News Feature | August 7, 2015

Workflow Disrupted By HIT

Katie Wike

By Katie Wike, contributing writer

Doctor Purge UnitedHealth

The implementation and use of health IT interrupts workflow according to a study from the Agency for Healthcare Research & Quality.

An Agency for Healthcare Research & Quality study found workflow is significantly affected when new health technology is introduced. This causes interruptions throughout the clinical process and all work roles.

Fierce EMR reports the study focused on six ambulatory practices from two participating healthcare organizations, three each on the East and West coasts. This included 120 clinicians and clinic staff.

The results showed implementation of new technology changed the way each of these organizations operated. For example, clinicians’ and clinic staff’s time on different clinical tasks was redistributed and workspaces were used differently. In addition, there were a greater number of disruptions and staff spent more time multitasking and working after hours. This was attributed to the need for more structured documentation and shifts in responsibilities among clinical staff.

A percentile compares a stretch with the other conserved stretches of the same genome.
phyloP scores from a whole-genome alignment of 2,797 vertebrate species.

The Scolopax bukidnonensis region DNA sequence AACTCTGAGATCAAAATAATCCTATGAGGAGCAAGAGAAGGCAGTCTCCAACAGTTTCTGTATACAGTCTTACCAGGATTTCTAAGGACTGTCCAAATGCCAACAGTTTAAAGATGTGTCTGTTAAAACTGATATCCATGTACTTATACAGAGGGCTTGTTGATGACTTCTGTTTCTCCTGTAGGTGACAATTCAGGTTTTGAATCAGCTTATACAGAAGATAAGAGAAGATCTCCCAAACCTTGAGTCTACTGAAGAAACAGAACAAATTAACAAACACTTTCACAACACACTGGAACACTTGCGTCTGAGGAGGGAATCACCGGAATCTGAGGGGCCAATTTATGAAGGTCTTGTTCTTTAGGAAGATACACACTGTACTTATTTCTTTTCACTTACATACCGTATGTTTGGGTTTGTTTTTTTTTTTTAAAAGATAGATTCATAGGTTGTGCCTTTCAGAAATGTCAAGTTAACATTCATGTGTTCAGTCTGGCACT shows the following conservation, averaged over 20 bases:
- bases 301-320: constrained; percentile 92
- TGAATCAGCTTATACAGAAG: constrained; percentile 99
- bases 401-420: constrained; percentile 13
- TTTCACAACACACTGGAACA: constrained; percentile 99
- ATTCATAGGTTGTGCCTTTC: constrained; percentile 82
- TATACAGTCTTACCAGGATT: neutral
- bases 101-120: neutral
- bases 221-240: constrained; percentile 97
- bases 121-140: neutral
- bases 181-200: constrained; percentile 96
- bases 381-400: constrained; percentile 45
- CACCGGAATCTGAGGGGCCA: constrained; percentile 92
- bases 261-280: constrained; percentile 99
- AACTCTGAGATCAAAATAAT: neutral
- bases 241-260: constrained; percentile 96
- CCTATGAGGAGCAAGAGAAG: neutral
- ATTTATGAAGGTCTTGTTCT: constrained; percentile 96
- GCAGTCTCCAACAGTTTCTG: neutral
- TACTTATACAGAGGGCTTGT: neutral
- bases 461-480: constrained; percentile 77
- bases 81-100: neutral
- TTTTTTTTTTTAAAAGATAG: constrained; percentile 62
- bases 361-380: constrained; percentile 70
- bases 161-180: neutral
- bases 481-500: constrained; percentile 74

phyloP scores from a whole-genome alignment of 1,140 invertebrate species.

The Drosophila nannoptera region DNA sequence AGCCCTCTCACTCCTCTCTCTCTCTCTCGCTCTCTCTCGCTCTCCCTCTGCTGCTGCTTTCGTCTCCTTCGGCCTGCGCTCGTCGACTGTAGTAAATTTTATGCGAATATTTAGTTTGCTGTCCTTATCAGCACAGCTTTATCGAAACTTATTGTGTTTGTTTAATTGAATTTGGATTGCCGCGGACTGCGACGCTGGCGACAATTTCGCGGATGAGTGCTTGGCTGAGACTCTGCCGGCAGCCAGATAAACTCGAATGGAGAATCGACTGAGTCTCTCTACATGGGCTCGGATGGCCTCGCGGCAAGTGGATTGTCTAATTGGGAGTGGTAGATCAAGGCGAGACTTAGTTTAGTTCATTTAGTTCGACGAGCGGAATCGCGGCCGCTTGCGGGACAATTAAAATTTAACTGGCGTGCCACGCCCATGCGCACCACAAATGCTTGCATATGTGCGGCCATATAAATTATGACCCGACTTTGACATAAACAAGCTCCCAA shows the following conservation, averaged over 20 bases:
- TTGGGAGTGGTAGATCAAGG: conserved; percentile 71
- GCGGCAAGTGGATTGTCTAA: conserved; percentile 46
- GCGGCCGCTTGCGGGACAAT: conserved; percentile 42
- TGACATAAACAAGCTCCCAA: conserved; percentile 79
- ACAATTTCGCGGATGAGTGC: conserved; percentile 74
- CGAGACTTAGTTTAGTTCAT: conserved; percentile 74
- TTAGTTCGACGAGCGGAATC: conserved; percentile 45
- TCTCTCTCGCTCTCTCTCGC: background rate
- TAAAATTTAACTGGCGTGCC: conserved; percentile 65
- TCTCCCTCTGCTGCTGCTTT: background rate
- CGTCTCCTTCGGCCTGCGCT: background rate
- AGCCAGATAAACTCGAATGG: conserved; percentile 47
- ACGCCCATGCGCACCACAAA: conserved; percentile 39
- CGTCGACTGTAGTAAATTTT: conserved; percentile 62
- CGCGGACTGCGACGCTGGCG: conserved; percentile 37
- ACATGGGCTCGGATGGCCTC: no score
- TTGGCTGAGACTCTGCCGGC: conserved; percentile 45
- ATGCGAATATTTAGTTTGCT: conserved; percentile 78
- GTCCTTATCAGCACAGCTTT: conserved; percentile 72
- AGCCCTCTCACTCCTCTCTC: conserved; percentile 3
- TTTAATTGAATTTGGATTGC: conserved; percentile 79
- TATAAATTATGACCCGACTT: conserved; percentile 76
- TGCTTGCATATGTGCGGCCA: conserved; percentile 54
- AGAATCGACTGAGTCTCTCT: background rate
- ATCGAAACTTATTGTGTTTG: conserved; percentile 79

One clinic was so affected by the new technology it saw interruptions increased to three times as many as there were before the new technology was introduced. Another negative effect was that after new HIT was introduced, clinicians often spent more time on documentation and less time communicating with their patients.

The authors explain, “Clinical workflow is a complex undertaking that encompasses many facets including discrete work processes, sequential order task execution, task interdependency, communication and interaction patterns, and shared and shifting responsibilities among members of a care team. Clinical workflow is also a dynamic and fragile system impacted by changes introduced into the clinical environment such as implementation of new health information technology (IT) systems.”

“The clinical work processes and workflow at the two participating organizations were considerably altered by the new health IT systems implemented as part of ongoing practice redesign initiatives,” concluded researchers.